He’s been a superb fantasy asset due to his ability to contribute across many categories. He’s making 53% of his shots from the field and he’s adding 1.2 blocks and nearly a steal per contest. He should be owned in all leagues (somehow, he’s available in nearly 20% of ESPN leagues). The only caveat with owning him is that the Blazers could potentially add another frontcourt player in a deal before the deadline. If they make a trade for a player such as Nerlens Noel or Jahlil Okafor, Plumlee will certainly see his role decreased. If Portland refrains from making a significant move, Plumlee will continue to be a solid fantasy contributor.

Here’s more fantasy analysis and notes from around the league:

  • Clint Capela recorded a double-double in 20 minutes of action tonight against the Kings. He’s a solid fantasy contributor, as I mentioned in a previous edition of Fantasy Hoops. He’s only going to get more minutes as the season progresses. He’s owned in roughly 55% of ESPN leagues, though that figure should be much higher.
  • Yogi Ferrell signed a 10-day contract with the Mavs last week and he’s seen 73 minutes in his two games with the team. As long as Deron Williams remains sidelined, he’ll remain valuable in daily fantasy and useful in season-long leagues. Just don’t drop anyone too valuable for him, as he’s not even guaranteed to be on an NBA roster past February 5th.
  • Since MLK day, only three players are averaging more assists per game than T.J. McConnell. The point guard is averaging 9.8 assists, 9.8 points and 1.4 steals per contest while shooting 53.2% from the field over that stretch. He’s available in nearly two-thirds of ESPN leagues.
  • Thaddeus Young, who was traded to the Pacers in the offseason, has 27 steals over his last eight games. He leads the league over that stretch by a wide margin. Jrue Holiday and Dwyane Wade are tied for second over that timeframe with 19 steals each, while Robert Covington comes in behind them with 18 of his own.

Fantasy questions? Take to the comment section below or tweet me at @CW_Crouse.

Community Shootaround: Midseason Awards

The 2016/17 season has passed the midway point, which means it’s time to hand out midseason awards. Here are my selections:

Sixth Man Of The Year: Eric Gordon

Gordon came to the Rockets in the offseason and he began the season as the team’s starting shooting guard before being moved to the bench. His scoring has helped the team and his efficiency has been key to their success. He second in the league in three-pointers made this season and he’s knocking down 39.2% of his attempts. Lou Williams is having a phenomenal campaign off the bench for the Lakers this season, but I give the edge to Gordon due to his team’s success.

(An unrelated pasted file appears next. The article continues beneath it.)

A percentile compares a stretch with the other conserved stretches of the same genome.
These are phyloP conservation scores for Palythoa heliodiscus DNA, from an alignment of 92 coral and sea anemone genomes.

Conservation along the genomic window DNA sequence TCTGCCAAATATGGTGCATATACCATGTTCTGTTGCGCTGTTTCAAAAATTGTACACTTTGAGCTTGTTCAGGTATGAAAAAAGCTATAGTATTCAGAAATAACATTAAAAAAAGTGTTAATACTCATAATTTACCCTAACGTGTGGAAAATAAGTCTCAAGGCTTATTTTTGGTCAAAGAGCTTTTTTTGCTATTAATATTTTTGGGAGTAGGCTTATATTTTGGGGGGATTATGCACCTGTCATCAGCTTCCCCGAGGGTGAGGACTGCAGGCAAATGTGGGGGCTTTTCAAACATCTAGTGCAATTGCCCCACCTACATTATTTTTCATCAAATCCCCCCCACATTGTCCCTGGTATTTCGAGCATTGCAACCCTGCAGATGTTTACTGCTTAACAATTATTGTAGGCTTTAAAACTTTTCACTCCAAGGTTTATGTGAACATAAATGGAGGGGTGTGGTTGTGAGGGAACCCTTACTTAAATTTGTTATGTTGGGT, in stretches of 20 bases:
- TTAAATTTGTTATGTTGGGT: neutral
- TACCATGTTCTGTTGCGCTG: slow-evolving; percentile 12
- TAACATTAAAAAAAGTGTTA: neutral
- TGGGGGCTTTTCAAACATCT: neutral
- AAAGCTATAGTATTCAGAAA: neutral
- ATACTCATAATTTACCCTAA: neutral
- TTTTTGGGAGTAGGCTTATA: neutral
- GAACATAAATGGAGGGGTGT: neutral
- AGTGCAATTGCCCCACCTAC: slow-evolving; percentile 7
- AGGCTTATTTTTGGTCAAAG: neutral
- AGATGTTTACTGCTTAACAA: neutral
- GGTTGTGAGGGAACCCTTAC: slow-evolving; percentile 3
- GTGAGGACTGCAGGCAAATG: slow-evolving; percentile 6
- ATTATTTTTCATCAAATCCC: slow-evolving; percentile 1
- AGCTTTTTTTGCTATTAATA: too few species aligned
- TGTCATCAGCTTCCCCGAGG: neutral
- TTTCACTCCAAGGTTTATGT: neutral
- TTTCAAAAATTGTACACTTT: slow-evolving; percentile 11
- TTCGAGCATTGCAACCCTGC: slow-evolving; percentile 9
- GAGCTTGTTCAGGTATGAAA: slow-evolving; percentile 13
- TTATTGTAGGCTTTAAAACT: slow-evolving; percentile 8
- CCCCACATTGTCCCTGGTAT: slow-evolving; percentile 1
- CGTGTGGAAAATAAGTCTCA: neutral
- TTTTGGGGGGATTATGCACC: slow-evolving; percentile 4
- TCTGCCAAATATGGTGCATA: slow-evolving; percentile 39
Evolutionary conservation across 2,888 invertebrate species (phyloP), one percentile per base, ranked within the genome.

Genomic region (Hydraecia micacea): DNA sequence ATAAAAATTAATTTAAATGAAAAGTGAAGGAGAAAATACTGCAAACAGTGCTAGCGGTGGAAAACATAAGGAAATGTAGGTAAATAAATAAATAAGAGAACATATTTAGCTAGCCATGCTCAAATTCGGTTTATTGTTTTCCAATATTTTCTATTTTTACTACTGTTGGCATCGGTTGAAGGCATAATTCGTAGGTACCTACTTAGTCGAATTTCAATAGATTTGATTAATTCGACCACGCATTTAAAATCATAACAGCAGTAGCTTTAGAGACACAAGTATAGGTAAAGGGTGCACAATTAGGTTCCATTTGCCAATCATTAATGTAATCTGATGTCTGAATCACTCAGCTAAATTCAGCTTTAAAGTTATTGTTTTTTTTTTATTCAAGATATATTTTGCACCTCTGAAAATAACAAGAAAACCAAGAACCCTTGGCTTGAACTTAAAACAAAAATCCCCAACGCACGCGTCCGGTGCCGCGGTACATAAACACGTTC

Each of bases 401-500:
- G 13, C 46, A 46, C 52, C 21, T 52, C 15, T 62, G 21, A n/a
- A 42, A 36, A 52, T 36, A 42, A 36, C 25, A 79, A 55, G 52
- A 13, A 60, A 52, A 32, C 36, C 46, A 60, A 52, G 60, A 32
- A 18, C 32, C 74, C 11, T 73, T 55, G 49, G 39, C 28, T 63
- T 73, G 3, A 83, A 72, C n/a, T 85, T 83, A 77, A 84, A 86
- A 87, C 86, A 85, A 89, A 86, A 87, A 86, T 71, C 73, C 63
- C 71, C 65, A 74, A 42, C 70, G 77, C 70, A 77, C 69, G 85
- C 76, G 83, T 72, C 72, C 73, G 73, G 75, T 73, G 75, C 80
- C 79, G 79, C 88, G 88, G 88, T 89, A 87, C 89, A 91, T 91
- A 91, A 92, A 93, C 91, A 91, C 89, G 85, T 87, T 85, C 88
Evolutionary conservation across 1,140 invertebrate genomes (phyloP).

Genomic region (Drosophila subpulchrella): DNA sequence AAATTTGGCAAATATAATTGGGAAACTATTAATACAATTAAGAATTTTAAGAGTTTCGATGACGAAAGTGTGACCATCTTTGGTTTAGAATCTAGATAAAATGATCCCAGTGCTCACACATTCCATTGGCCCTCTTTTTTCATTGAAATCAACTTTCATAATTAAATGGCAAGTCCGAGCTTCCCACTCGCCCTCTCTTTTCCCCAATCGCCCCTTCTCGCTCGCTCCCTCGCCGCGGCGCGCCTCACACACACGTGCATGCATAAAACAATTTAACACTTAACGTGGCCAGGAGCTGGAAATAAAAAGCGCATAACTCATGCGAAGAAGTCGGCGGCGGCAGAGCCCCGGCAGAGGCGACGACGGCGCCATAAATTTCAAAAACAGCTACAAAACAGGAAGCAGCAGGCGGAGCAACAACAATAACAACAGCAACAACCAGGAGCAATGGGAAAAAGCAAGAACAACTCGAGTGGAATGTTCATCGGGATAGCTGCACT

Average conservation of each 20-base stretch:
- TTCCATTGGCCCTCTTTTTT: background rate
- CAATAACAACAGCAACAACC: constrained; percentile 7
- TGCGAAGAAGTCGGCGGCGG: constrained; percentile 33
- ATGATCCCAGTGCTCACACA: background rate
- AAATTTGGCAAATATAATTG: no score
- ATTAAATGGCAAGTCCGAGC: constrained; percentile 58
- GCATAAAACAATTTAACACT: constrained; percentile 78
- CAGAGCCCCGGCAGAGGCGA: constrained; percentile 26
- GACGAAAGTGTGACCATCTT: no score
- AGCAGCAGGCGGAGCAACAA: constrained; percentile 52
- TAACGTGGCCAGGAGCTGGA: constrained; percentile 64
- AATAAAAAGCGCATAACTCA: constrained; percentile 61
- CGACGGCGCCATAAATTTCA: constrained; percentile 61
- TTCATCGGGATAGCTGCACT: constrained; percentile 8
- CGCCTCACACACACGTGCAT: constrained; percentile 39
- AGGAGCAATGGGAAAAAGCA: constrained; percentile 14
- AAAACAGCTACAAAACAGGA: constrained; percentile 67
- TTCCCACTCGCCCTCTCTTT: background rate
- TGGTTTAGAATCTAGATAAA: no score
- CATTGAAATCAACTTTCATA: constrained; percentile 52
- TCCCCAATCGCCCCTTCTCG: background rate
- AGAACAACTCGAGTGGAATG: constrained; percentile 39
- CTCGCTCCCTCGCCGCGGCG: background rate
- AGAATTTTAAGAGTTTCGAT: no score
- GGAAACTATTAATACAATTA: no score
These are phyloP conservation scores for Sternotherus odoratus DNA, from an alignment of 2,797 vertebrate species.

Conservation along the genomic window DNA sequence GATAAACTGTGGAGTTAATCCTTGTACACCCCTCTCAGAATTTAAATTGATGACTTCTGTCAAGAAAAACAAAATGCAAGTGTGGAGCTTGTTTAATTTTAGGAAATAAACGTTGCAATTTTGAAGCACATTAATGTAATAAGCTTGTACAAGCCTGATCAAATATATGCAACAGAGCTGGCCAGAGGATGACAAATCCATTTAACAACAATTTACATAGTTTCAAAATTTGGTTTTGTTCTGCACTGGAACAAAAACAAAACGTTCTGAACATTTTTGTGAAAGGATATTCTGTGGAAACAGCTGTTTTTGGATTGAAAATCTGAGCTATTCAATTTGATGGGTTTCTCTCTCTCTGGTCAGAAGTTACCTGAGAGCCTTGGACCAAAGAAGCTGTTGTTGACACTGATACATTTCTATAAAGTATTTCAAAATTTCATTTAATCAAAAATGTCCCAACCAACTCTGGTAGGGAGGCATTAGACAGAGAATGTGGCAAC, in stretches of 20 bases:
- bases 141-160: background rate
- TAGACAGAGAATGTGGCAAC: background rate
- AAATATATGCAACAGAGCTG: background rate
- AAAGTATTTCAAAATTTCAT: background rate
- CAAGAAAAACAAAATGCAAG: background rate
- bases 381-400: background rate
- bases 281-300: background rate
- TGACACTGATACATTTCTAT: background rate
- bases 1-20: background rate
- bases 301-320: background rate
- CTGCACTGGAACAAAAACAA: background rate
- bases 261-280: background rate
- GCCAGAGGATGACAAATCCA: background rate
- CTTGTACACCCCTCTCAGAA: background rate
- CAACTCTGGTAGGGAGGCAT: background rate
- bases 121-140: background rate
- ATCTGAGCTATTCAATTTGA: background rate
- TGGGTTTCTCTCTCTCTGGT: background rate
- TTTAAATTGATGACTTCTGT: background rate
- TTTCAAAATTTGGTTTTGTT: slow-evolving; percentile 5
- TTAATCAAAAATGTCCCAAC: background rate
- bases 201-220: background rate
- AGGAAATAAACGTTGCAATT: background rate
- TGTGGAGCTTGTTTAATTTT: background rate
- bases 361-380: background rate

Most Improved Player: Giannis Antetokounmpo

Antetokounpo should be rewarded for taking the leap from rising prospect to star player. He’s improved his scoring output from 16.9 points per game last season to 23.4 points per contest this year and he’s done it without sacrificing efficiency. He’s making 52.7% of his shots from the field, which is a career-high, and he’s dishing out a career-high 5.5 assists per game. His player efficiency rating is up t0 27.4, a massive rise over his 18.8 PER last season.

Rookie Of The Year: Joel Embiid

As I detailed in a recent edition of Fantasy Hoops, Embiid is having a monster season. The knock on Embiid is playing time, as 12 other rookies have played more minutes than him this season. Still, this an easy quality over quantity selection for me.

Coach Of The Year: Gregg Popovich

He’s the best.

Defensive Player Of The Year: Rudy Gobert

The Jazz are slightly behind the Warriors for the league’s best defensive efficiency rating and Gobert has been a major reason why. He leads the league in Defensive Win Share among players who’ve seen at least 300 minutes and he also leads the league in ESPN’s Defensive Real Plus/Minus. He probably should have been an All-Star over DeAndre Jordan because of the way he impacts the game, though both have excellent resumes. As for this award, Draymond Green and Kevin Durant both have cases for it, but Gobert gets the nod for me.

Most Valuable Player: James Harden

Selecting a recipient for this award comes down to what you value. Is it traditional stats? Efficiency? Elevating your team in the win column? Being the best player on a championship contender?

Harden checks all of those boxes for me this season.

LeBron James is certainly an acceptable choice here; He’s the best player in the world and the Cavs fall apart when he’s not on the floor. However, he’s not having a season that’s on par with his previous MVP campaigns.

Russell Westbrook is putting up crazy numbers, but James Harden is putting up equally impressive stats. Westbrook is averaging 31.0 points, 10.2 assists and 10.6 rebounds per game while Harden is averaging 29.1 points, 11.6 assists and 8.3 rebounds per game. Harden has the edge in field goal percentage, three-point percentage, free throw percentage and minutes played. Harden also beats out Westbrook in Win Share (10.0 to 6.9) and his team has won seven more games than Westbrook’s on the season.